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Amanda MacKinnon Palmer (born April 30, 1976) is a performer most noted for being the lead singer, pianist, and lyricist/composer of the "Brechtian punk cabaret" duo The Dresden Dolls.

Biography

Palmer grew up in Lexington, Massachusettsmarker. She attended Bridge Elementary School, Jonas Clarke Middle School and Lexington High Schoolmarker, where she was heavily involved in the drama department, and attended Wesleyan Universitymarker where she was a member of the Eclectic Society. She worked at Toscanini's ice cream shop in Cambridge, Massachusettsmarker. She staged performances based on work by the Legendary Pink Dots, an early influence, and was involved in the Legendary Pink Dots electronic mailing list, Cloud Zero. She then formed the Shadowbox Collective, devoted to putting on theatrical shows (such as the 2002 play, Hotel Blanc, which she directed) and street theatre, and performed as a living statue called "The Eight Foot Bride" in Harvard Squaremarker, Cambridge; Edinburgh, Scotland; Australia (where she met Jason Webley); as well as many other locations. She references this line of work on The Dresden Dolls' self-titled CD, with the song "The Perfect Fit":
"I can paint my face

And stand very, very still

It's not very practical

But it still pays the bills" as well as on the A is for Accident track "Glass Slipper":
"I give out flowers

To curious strangers

who throw dollars at my feet."
A group of white-painted living statues appears in the music video to the single "Sing" from the Dresden Dolls' album Yes, Virginia....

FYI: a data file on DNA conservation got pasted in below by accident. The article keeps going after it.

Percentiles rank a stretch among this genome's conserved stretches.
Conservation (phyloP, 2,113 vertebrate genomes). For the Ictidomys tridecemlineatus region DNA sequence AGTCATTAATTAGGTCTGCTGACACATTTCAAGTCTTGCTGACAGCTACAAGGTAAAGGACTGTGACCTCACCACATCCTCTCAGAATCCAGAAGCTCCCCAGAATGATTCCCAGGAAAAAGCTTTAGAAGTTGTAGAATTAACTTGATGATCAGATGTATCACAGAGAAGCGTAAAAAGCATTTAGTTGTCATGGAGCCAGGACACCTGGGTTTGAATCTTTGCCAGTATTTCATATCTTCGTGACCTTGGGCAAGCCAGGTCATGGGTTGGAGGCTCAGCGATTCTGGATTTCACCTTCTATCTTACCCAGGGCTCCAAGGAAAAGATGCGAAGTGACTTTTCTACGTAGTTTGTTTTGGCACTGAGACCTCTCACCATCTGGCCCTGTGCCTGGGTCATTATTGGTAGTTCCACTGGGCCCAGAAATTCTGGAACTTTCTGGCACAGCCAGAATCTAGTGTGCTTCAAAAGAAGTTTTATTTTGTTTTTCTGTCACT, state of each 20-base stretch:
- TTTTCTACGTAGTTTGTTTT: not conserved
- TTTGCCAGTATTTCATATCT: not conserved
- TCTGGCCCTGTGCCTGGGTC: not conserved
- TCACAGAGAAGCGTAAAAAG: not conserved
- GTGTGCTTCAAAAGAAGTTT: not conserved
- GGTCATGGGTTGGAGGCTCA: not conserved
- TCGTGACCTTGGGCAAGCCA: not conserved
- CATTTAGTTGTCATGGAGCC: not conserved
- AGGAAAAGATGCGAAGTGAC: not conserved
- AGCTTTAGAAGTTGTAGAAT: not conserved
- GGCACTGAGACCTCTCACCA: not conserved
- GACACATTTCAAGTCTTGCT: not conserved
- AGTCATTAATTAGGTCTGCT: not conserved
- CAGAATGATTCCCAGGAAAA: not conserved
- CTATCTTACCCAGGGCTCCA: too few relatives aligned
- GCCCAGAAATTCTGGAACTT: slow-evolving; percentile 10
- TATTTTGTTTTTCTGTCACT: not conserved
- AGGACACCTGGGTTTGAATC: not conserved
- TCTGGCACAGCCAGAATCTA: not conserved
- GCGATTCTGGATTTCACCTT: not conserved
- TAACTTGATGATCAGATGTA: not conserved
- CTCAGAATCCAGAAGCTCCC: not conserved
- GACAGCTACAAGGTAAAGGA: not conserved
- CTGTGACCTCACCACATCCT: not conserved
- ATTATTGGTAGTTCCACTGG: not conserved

Despite the fact that Palmer never learned to read music (though she briefly took lessons at two different times), she started a solo effort, named "Amanda Palmer and the Void".

The Dresden Dolls

Amanda Palmer performing with The Dresden Dolls at Kings Arms Tavern in Auckland, New Zealand, September 2006
At a Halloween party in 2000, Palmer met drummer Brian Viglione and together they formed The Dresden Dolls. In an effort to expand the performance experience and interactivity, Palmer began inviting Lexington High School students to perform drama pieces at her live shows. Currently, the Dirty Business Brigade, a troupe of seasoned and new artists, perform at many gigs. The invited costumed characters mingle with the crowd before and during the show, and veteran groups sometimes join in with a choreographed stage act. Life-sized marionettes, coin-operated boys, living statues, and other undergroundlings greet fans while circus and burlesque draw the audience into the Dolls' music, creating a participatory atmosphere that allows the audience to experience numerous types of art simultaneously.

After gathering to her a cult following, the band recorded their debut album in 2002 with producer Martin Bisi of indie, New York/Brooklyn fame. They self-published the album before being picked up by Roadrunner Records.

In 2006, The Dresden Dolls Companion, was published, with "words, music & artwork" by Amanda Palmer. In it she has written a history of the album The Dresden Dolls and of the duo, as well as a partial autobiography. The book also contains the lyrics, sheet music, and notes on each song in the album, all written by her, as well as a DVD with a 20 minute interview of Amanda about making the book.

In June 2007, as part of the Dresden Dolls, she toured with the True Colors Tour 2007, including her debut in New York City's Radio City Music Hallmarker, and her first review in the New York Times.

July 2008 saw the release of the second Dresden Dolls book, the Virginia Companion. It is a follow-up to the Dresden Dolls Companion, featuring the music and lyrics from the Yes, Virginia... and No, Virginia... albums.